Tax Returns and Forms for Non-Residents

Allan Madan, CPA, CA
 Dec 18, 2013

Are you a non-resident of Canada, or are you planning on becoming a non-resident in the near future? If yes, then you need to learn about the tax returns and forms for non-residents; otherwise, you could end up with a nasty surprise from the taxman.

Becoming A Non-resident

Becoming a non-resident for tax purposes is not an easy undertaking. There are a few tax returns and forms for non-residents that you will have to complete at the time you become a non-resident and in the future too.

Tax Returns & Forms for Non Residents Canada

When you leave Canada, you should complete an NR73 form to establish your non-residency. This is in addition to the final departure tax return you will file to inform the CRA of your exit from Canada. As part of the departure tax return, make sure to complete the T1161 and T1243 forms. You will have to report the properties you owned and their values on these forms. This is important because the properties you owned are deemed to have been sold at the time of your departure at their fair market value.

Investment income

It is not uncommon for people who become non-residents of Canada to maintain investments like rental properties and equity funds in Canada. If these investments earn income for you, then you should expect to receive a special sip, or file a special return, depending on the circumstances.

If you receive dividends, interest, and/or rental income, then you should get a NR4 slip from the payer. The NR4 will show you the amount of taxes that were withheld and how much after-tax income was actually given to you. In Canada, tax is withheld on payments made to non-residents. This is usually their final tax obligation, and they do not have to file a special return. However, this changes slightly if you earned rental investment income.

Please see our article on Section 216 returns for more information on special tax returns and forms for non-residents who own rental properties.

Disposal of property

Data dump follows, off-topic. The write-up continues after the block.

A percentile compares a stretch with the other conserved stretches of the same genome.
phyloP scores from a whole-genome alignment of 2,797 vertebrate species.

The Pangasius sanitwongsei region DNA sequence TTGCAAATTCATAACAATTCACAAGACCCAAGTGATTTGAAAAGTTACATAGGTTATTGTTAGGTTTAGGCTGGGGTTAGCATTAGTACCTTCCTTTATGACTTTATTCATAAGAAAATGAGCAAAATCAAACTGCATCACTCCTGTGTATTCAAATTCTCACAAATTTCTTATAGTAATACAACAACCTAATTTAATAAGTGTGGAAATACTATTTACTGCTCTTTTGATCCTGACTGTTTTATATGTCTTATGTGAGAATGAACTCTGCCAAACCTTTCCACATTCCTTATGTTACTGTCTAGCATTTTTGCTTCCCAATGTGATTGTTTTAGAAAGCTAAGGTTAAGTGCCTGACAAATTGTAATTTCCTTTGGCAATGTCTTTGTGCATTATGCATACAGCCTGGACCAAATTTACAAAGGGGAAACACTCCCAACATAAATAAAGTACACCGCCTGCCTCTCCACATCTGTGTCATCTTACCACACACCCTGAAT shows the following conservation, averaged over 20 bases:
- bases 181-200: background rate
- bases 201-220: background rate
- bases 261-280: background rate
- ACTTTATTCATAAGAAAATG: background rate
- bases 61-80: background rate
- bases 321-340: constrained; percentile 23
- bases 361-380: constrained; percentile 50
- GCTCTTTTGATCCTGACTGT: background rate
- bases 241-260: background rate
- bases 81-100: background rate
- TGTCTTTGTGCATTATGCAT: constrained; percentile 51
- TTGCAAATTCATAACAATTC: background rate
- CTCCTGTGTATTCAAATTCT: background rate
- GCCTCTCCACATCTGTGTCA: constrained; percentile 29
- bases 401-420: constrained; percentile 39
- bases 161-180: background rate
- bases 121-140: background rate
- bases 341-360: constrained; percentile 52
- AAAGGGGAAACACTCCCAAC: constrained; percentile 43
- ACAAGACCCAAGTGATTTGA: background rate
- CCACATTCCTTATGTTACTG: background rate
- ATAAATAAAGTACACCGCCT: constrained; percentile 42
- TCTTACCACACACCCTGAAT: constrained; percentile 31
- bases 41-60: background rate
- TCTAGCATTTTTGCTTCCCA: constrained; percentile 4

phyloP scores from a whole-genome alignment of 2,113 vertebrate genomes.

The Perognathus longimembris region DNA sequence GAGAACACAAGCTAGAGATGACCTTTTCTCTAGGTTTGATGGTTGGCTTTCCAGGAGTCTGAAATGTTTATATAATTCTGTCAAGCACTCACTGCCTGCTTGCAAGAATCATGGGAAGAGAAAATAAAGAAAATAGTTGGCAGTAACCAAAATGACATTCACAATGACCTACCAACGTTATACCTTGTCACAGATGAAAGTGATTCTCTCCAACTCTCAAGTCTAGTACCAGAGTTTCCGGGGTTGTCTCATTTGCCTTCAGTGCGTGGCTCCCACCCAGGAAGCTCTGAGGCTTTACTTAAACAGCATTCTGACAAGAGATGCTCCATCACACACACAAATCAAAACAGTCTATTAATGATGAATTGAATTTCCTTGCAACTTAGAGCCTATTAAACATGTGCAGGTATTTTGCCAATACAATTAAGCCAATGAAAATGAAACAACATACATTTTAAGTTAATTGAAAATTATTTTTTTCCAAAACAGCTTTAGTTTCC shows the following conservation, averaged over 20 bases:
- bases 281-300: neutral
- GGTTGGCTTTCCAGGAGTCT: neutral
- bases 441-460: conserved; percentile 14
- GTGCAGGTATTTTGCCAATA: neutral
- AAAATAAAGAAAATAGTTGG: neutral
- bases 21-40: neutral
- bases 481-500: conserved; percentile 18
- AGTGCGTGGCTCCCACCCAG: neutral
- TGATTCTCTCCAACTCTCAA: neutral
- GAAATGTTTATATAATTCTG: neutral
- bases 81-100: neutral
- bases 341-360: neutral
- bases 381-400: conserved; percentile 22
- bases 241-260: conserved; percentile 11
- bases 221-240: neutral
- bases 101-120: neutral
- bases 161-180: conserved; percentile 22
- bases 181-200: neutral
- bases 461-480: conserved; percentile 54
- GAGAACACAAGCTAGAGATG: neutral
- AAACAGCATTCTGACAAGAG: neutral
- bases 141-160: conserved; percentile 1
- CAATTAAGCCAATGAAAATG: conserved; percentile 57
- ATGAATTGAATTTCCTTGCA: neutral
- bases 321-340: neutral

Non-residents who dispose of taxable Canadian property, like stocks, rental property, or other personal-use property also have to file a special form called a T2062 and T2062A called a “Request by a Non-Resident of Canada for a Certificate of Compliance Related to the Disposition of Taxable Canadian Property”. After that, you will have to file a special tax return called a Section 116 return.


The information provided on this page is intended to provide general information. The information does not take into account your personal situation and is not intended to be used without consultation from accounting and financial professionals. Allan Madan and Madan Chartered Accountant will not be held liable for any problems that arise from the usage of the information provided on this page.

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Comments 1

  1. Hello:

    I owned house in Toronto from 1992 through Nov 2013, and it was my principal residence until I moved to the US in June 2003. At that time it was rented until I sold it. I did file section 216 returns with income/expense statements (T776) for the years I was a nonresident of Canada, and never took any depreciation on the house while it was rental property.

    The accountant and lawyer I involved for the transaction never submitted T2062 on time, and did not submit the T2062A at all, so I believe I have a $2500 fine pending.

    What is your charge to complete these documents as I think the current accountant did not know what needed to be done to complete the forms properly. And also, what is your charge for the 2013 general T1 return that also needs to be filed.




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